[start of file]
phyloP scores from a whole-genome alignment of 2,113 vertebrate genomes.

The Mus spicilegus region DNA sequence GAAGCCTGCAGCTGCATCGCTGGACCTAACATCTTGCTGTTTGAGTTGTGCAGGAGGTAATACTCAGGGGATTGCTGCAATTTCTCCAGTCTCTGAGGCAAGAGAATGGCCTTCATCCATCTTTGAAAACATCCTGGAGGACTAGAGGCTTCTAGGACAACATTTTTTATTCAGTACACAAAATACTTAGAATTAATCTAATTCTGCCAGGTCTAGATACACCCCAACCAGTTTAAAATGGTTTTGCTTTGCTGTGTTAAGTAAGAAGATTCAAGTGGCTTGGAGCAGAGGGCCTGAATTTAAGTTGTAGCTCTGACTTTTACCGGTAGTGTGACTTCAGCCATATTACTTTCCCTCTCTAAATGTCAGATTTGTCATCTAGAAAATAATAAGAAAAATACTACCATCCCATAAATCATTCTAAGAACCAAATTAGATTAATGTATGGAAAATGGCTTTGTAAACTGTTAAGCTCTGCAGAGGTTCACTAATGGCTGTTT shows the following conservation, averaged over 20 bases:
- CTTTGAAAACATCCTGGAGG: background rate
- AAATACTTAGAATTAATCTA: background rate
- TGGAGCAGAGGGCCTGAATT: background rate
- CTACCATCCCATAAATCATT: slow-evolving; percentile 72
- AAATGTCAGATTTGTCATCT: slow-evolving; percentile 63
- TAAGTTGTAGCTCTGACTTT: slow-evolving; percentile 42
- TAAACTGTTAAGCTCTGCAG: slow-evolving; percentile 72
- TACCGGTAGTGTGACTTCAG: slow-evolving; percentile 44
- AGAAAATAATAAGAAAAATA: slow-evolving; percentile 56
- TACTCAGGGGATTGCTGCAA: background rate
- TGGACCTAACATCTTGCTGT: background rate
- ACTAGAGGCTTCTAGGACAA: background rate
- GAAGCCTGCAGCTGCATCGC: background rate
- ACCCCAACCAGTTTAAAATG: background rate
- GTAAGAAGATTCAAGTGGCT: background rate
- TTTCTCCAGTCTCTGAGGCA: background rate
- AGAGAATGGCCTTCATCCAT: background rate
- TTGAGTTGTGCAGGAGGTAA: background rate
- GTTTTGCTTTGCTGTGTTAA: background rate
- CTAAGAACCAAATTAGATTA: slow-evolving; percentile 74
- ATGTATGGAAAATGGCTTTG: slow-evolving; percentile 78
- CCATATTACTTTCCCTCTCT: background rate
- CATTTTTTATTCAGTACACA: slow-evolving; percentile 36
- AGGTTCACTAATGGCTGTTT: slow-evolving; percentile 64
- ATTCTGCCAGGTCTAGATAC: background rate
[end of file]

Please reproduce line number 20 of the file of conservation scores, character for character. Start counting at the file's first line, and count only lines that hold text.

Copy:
- TTGAGTTGTGCAGGAGGTAA: background rate